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Philips offers two other goodies on the CD, which are a customized Philips skin for MusicMatch Jukebox and a sample track you can use to test the PC Link install and to make sure that everything is working correctly.
The sound quality across the USB connection was rich and sounded very good for a $119 boom box; in fact, it was a lot better than we expected. The AZ2555 Sound Machine rivals some of the best speaker systems in the same price class. No matter if we were playing games or if we were using the AZ2555 Sound Machine to play MP3s, the sound was rich and full. We would have liked a little more control over the equalizer than the adjustments to the three bands that are provided by the AZ2555 Sound Machine, but then again, this is an inexpensive boom box.
To test the gaming inputs on the AZ2555 Sound Machine, we used our Microsoft Xbox system and connected it via the front input GamePort jacks. Although this was only an analog connection, the sound was very good here as well, and much better than you'll find with many TVs. The composite RCA type video pass through on the back of the unit is a nice feature.
The AZ2555 Sound Machine offers four settings in the GameSurround mode to help "juice up" the sound. These settings are BLAST, PUNCH, SPEED, and NORMAL. We liked these settings and found the "PUNCH" mode to be the best for most of the games that we played.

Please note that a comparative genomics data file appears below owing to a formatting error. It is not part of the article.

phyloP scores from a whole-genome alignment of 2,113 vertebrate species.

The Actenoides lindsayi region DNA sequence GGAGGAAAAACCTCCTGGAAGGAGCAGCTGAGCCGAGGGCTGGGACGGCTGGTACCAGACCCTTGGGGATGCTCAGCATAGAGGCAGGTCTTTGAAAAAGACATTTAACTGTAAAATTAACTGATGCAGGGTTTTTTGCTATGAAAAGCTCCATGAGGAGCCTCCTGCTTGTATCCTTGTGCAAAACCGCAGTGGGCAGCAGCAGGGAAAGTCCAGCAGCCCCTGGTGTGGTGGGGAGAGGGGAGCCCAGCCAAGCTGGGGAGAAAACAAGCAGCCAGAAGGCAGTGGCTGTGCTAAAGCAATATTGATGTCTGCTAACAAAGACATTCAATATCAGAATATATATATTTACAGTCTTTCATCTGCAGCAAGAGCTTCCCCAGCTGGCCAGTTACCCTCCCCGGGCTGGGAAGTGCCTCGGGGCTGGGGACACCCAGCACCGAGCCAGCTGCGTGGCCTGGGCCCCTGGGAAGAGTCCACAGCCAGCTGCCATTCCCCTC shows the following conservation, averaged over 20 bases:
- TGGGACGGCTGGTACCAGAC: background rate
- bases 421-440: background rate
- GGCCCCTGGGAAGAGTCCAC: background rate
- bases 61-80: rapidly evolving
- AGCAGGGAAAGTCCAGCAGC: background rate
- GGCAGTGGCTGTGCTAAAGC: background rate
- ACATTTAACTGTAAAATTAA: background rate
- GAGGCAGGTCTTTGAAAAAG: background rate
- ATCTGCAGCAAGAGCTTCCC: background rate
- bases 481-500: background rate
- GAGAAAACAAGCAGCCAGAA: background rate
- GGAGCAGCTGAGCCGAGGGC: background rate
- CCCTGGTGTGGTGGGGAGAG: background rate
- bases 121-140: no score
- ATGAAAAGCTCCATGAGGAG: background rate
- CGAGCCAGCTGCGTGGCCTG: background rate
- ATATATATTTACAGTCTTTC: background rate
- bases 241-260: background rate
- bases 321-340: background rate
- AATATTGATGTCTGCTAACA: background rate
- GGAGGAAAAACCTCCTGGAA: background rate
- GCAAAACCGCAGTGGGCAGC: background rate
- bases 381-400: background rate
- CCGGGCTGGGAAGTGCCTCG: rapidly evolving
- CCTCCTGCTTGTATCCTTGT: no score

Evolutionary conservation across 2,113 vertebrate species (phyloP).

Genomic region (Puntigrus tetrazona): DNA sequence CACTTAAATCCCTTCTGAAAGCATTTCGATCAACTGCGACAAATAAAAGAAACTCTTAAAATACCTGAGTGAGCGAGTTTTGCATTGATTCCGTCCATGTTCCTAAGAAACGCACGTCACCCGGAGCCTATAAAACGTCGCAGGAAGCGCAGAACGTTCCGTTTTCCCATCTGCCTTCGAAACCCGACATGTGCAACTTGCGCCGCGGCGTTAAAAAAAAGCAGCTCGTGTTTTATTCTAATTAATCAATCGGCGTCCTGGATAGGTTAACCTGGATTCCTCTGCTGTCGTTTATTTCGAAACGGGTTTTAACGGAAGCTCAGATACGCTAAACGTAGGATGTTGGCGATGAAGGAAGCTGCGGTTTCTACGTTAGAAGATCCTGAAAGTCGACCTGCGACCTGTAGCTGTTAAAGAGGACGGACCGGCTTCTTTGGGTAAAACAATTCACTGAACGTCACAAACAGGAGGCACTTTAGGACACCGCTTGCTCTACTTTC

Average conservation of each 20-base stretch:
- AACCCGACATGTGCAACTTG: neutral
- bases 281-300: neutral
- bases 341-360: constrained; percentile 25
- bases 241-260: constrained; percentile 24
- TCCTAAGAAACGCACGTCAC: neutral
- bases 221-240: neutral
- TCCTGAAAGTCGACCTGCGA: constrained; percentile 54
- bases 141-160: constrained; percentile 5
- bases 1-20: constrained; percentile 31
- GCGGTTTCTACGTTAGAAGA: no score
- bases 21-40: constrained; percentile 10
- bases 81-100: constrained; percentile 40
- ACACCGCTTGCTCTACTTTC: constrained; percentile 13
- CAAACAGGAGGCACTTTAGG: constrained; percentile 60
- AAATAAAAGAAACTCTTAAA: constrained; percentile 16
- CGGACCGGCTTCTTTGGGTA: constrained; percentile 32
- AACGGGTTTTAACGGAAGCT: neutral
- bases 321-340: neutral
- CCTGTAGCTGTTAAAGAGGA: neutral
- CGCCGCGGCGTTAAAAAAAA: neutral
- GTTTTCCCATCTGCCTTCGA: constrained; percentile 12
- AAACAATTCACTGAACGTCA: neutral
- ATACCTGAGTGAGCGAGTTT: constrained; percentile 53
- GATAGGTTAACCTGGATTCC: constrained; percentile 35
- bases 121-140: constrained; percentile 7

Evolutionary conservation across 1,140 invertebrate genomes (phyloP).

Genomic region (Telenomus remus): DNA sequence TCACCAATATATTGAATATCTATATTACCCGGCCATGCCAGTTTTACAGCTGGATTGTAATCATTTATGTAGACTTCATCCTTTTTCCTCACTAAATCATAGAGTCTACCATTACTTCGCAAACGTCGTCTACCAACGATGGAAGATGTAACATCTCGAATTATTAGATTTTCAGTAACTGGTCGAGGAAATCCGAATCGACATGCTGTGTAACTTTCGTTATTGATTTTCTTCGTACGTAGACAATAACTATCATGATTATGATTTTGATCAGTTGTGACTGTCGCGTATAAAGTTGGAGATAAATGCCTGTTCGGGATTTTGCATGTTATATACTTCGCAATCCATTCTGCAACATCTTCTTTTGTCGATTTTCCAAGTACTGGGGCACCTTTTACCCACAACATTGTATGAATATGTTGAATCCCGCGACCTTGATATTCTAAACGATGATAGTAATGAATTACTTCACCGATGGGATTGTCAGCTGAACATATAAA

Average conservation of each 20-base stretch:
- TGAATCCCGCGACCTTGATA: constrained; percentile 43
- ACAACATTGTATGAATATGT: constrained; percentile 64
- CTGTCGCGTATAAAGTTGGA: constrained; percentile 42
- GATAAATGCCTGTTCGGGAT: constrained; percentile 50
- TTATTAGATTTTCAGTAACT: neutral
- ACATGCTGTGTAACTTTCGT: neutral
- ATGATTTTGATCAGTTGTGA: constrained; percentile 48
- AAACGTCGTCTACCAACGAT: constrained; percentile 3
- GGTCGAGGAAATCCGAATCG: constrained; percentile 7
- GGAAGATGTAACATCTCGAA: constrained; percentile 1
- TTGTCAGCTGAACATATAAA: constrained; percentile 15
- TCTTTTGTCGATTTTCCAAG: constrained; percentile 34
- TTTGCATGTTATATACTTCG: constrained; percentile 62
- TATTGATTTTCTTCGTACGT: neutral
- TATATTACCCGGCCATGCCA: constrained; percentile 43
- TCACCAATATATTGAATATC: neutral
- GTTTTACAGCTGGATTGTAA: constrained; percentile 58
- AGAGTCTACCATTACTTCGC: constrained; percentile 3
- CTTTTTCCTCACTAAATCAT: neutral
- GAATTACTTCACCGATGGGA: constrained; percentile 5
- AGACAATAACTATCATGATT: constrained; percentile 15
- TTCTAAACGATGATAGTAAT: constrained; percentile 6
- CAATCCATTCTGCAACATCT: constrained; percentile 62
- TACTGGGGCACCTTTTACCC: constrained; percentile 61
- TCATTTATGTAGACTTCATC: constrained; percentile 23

Once you are done using the AZ2555 Sound Machine as a speaker system for your PC or game console, it is as simple as disconnecting the unit and taking it with you for use as an AM/ FM radio and CD player. Both the radio and audio CD functions worked well. The remote was handy and, while it is a little on the small side, it gives you convenient control of the system.
We did a brief test of the battery life of the AZ2555 Sound Machine using eight standard alkaline D cell batteries, and found we were able to run the CD player all day without the batteries going dead. We estimate the battery life of the unit to be above average. The unit offers a power saving feature: once it reaches the end of a CD with no buttons pressed for 15 minutes, it switches into a power saver mode to save your batteries.
Overall, the unit performed well and delivered what the box promised. We could suggest that direct MP3 decoding and perhaps a CD writer functionality across the USB link might be nice additions, but it would be difficult to cram all these features in at the $119 MSRP price point. The sound quality was good and the system was able to get loud enough to shake the walls, which is surprising for such a small boom box.